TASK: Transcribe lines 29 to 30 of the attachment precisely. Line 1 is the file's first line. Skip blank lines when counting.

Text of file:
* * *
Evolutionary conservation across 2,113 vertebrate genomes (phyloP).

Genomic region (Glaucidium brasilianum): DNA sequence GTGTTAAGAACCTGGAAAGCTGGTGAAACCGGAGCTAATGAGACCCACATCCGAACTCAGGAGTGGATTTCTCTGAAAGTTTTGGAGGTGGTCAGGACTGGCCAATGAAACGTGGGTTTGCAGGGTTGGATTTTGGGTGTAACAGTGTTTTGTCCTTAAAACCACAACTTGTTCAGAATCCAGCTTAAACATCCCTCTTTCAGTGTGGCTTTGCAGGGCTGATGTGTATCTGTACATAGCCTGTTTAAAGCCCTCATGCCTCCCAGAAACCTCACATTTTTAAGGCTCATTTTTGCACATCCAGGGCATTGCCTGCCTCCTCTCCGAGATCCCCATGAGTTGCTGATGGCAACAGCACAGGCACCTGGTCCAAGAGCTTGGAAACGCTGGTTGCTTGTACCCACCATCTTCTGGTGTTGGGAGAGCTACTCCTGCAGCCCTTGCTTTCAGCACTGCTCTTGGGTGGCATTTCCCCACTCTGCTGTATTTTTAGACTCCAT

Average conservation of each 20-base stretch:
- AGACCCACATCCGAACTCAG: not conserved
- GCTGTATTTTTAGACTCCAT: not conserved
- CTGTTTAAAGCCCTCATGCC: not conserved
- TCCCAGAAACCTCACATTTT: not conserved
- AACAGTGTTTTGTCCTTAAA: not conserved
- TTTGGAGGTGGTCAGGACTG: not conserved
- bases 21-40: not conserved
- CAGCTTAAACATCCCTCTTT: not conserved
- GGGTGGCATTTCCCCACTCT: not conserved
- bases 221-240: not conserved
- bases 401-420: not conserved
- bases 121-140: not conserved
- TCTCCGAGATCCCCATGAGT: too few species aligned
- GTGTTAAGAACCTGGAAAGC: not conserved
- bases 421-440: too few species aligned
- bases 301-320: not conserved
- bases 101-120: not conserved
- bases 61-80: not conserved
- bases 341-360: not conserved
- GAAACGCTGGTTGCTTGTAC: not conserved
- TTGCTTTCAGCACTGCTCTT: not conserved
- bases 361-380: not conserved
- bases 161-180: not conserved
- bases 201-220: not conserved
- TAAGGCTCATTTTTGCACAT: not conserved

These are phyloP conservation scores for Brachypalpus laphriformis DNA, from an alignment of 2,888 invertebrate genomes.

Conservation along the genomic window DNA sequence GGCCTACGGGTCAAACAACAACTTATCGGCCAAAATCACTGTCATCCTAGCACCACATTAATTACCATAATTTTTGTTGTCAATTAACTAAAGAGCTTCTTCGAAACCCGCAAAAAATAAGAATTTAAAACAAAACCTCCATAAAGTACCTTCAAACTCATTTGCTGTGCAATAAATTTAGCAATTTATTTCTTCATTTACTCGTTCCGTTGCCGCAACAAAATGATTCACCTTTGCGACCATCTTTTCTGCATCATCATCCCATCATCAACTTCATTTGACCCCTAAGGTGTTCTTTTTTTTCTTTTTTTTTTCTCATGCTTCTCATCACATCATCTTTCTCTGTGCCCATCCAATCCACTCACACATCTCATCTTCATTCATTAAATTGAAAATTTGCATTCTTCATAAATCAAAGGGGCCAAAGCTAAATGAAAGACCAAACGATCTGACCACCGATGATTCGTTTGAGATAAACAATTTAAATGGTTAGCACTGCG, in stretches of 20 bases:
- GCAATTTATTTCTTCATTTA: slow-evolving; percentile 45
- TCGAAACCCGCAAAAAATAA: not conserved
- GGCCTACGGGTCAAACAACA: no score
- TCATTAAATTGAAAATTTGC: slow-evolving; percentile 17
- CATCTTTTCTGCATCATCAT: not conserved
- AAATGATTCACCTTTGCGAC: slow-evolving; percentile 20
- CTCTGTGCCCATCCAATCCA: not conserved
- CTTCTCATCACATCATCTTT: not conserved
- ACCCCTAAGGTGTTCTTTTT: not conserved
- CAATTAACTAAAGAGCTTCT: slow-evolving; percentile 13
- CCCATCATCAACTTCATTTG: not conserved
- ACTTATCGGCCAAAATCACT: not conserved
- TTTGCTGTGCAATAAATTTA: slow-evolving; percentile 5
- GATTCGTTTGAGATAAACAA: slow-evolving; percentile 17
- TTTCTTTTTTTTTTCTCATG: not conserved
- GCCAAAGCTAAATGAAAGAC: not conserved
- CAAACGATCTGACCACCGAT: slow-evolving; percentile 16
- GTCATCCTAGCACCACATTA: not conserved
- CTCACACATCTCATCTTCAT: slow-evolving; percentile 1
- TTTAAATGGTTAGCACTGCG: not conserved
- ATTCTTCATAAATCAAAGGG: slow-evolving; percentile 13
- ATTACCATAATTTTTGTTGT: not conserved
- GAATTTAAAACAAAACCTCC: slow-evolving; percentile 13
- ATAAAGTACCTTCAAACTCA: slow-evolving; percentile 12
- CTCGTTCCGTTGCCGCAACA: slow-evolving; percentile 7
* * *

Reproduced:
These are phyloP conservation scores for Brachypalpus laphriformis DNA, from an alignment of 2,888 invertebrate genomes.

Conservation along the genomic window DNA sequence GGCCTACGGGTCAAACAACAACTTATCGGCCAAAATCACTGTCATCCTAGCACCACATTAATTACCATAATTTTTGTTGTCAATTAACTAAAGAGCTTCTTCGAAACCCGCAAAAAATAAGAATTTAAAACAAAACCTCCATAAAGTACCTTCAAACTCATTTGCTGTGCAATAAATTTAGCAATTTATTTCTTCATTTACTCGTTCCGTTGCCGCAACAAAATGATTCACCTTTGCGACCATCTTTTCTGCATCATCATCCCATCATCAACTTCATTTGACCCCTAAGGTGTTCTTTTTTTTCTTTTTTTTTTCTCATGCTTCTCATCACATCATCTTTCTCTGTGCCCATCCAATCCACTCACACATCTCATCTTCATTCATTAAATTGAAAATTTGCATTCTTCATAAATCAAAGGGGCCAAAGCTAAATGAAAGACCAAACGATCTGACCACCGATGATTCGTTTGAGATAAACAATTTAAATGGTTAGCACTGCG, in stretches of 20 bases: